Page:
MultiMarkdown and MathML - new feature and request for help
Dr. Drang
drdrang at gmail.com
Tue Jun 13 10:23:37 EDT 2006
On 6/13/06, A. Pagaltzis <pagaltzis at gmx.de> wrote:
>
> You may want to take a look at itex2MML, if you haven't already.
> Jacques Distler uses it in combination with Markdown on his
> weblog.
I was hesitant to get into itex when I first looked at it because it
is described as a "dialect" of LaTeX,. Since I planned on using LaTeX
to produce paper output, I wanted real LaTeX. I've learned, however,
that the dialect is so close I may never run across the differences in
my work.
But for web output itex2MML has the same disadvantage as ASCIIMathML:
you need a MathML-enabled browser to view it. Firefox is fine
(although the Mac version stopped doing MathML for a few revisions);
IE works with a plugin, I guess; Safari is out; and I don't know about
Opera. Since a lot of my current visitors use Safari (me, too), it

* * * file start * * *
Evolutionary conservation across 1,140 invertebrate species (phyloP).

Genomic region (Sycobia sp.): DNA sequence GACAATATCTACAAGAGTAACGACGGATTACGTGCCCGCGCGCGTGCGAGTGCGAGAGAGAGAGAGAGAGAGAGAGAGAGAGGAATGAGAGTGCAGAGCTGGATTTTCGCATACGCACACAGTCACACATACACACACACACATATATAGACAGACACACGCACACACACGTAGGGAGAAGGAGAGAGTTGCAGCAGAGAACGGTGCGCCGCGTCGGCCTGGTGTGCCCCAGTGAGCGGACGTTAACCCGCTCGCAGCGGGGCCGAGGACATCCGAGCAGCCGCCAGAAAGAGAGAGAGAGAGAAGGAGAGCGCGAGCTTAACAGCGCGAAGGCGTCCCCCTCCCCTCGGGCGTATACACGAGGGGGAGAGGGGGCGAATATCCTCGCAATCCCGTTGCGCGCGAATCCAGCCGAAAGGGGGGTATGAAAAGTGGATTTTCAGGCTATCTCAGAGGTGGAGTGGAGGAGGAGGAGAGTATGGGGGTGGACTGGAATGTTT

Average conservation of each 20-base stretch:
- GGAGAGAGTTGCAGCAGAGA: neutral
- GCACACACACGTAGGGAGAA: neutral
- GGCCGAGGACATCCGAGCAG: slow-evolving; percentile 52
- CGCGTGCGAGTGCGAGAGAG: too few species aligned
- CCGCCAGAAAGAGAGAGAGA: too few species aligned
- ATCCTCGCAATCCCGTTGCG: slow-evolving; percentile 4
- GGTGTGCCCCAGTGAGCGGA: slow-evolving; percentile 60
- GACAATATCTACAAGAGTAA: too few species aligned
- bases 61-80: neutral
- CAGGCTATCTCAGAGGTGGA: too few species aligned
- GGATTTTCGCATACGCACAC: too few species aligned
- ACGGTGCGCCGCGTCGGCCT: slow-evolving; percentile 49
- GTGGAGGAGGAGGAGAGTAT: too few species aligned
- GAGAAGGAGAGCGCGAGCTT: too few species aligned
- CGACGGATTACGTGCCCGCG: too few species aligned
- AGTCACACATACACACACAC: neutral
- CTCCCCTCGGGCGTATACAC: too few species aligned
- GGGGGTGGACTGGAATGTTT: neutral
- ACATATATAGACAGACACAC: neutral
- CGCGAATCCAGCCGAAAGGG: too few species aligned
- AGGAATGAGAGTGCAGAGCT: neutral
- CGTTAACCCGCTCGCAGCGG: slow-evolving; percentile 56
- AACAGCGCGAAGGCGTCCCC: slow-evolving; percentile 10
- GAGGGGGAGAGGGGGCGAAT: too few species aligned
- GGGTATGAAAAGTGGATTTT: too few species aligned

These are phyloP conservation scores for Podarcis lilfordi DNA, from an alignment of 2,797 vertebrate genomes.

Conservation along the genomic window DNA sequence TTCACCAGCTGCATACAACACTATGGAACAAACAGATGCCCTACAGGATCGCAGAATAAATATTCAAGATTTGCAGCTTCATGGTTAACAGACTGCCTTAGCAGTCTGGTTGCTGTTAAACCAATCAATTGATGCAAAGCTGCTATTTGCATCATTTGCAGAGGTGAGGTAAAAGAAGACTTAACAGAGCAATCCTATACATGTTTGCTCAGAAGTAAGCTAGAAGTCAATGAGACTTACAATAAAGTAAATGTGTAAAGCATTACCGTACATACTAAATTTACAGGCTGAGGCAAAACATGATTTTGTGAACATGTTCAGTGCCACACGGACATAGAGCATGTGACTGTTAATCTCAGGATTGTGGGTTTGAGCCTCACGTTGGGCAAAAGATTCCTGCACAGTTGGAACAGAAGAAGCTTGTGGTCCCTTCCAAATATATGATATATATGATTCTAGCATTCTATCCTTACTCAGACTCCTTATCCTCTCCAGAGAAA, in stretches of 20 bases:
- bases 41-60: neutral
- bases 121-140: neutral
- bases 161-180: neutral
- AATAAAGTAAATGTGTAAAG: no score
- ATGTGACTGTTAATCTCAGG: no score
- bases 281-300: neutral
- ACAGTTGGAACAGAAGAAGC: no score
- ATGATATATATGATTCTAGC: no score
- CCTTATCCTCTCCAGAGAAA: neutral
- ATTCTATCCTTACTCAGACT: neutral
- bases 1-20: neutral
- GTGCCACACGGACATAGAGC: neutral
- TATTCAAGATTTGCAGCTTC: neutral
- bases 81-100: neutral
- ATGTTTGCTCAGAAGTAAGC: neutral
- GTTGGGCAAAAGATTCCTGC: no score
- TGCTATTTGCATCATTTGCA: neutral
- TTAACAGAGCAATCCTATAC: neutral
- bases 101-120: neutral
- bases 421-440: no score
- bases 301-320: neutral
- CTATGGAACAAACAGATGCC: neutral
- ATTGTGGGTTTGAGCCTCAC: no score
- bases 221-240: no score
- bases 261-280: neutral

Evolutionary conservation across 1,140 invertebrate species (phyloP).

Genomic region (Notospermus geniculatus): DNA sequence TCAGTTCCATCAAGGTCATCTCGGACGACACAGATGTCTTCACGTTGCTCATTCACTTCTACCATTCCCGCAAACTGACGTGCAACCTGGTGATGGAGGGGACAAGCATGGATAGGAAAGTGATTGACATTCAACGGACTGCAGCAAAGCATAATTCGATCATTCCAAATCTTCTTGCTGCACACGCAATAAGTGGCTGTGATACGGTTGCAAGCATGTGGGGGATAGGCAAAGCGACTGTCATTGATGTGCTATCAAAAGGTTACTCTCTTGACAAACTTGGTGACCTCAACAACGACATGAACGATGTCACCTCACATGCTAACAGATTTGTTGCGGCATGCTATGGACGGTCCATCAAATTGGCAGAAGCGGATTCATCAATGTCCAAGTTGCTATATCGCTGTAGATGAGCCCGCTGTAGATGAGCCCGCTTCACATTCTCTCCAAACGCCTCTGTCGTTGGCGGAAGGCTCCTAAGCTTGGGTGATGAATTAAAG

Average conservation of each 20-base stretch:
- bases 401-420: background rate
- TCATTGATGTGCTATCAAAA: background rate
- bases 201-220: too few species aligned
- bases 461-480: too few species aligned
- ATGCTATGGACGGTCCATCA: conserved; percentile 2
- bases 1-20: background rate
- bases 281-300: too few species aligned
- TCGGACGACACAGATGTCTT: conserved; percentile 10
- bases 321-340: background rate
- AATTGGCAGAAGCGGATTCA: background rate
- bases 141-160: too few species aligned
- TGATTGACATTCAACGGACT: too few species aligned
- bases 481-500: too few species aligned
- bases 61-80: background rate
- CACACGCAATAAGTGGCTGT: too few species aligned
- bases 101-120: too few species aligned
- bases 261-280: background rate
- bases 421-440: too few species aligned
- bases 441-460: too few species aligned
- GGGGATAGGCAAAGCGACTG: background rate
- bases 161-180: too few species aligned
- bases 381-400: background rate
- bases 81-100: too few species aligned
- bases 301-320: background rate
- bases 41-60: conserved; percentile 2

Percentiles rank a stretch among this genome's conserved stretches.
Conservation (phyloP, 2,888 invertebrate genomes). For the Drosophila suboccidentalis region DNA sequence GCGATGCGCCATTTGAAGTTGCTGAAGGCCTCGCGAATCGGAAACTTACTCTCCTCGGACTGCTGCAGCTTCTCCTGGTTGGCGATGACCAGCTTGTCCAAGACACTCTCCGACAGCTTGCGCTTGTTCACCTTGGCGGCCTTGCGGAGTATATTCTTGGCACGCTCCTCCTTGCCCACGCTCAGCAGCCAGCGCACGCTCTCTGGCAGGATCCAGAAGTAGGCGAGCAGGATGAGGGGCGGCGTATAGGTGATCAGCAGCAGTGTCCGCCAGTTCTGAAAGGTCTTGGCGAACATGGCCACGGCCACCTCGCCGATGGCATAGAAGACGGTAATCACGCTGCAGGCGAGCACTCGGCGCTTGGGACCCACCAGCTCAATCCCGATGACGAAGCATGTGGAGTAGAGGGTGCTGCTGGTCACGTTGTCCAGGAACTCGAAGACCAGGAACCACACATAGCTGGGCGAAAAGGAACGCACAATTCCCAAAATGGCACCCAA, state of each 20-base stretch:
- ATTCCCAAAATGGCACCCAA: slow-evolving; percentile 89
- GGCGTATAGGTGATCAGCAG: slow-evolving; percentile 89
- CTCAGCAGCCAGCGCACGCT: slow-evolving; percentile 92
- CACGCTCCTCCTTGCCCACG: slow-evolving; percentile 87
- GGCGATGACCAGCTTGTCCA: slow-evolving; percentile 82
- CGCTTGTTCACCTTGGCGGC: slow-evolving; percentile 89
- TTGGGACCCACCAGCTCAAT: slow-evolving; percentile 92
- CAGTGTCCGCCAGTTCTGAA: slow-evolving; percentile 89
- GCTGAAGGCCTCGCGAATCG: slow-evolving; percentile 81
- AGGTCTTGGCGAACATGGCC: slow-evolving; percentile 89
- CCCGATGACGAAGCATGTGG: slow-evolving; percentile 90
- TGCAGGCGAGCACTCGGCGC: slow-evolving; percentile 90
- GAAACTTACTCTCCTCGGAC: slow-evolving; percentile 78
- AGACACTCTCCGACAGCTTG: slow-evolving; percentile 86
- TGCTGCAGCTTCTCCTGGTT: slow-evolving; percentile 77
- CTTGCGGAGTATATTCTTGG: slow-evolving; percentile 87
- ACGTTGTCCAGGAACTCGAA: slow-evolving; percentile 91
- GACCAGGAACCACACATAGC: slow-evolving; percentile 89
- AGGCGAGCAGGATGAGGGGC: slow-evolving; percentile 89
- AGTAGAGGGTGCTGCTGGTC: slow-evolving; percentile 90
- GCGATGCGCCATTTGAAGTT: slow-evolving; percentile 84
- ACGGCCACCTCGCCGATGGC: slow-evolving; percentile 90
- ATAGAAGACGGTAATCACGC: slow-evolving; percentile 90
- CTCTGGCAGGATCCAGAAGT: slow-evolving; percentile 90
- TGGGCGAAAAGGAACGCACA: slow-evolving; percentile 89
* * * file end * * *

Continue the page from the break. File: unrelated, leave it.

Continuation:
wouldn't be right to shut them (or me) out. I really wish the WebKit
developers took MathML more seriously, but until they do I'm sticking
with jsMath.
Actually, I'm less concerned about having different backends for
producing math on web pages than I am about having different math
notations in the Markdown source documents. And I'm less concerned
about the equation delimiters--although I agree with JG that they
should not conflict with current Markdown syntax--than I am about
what's between the delimiters. Changing how you process documents is
simpler than changing the documents themselves; it is, at least, when
you have dozens or hundreds of documents.
Since the intent of MultiMarkdown is to produce XHTML that can be
easily transformed into LaTeX, and since LaTeX notation is commonly
used by people who need equations in their work, I think LaTeX should
be the notation used. Now, there may be a bright, MathML- and
CSS-drenched future in which I can print a web page and have it look
as good as a LaTeX document does now. When that day comes, it won't
matter what notation I used to get my equations. But until then, I
think LaTeX is our best bet.
--
Dr. Drang
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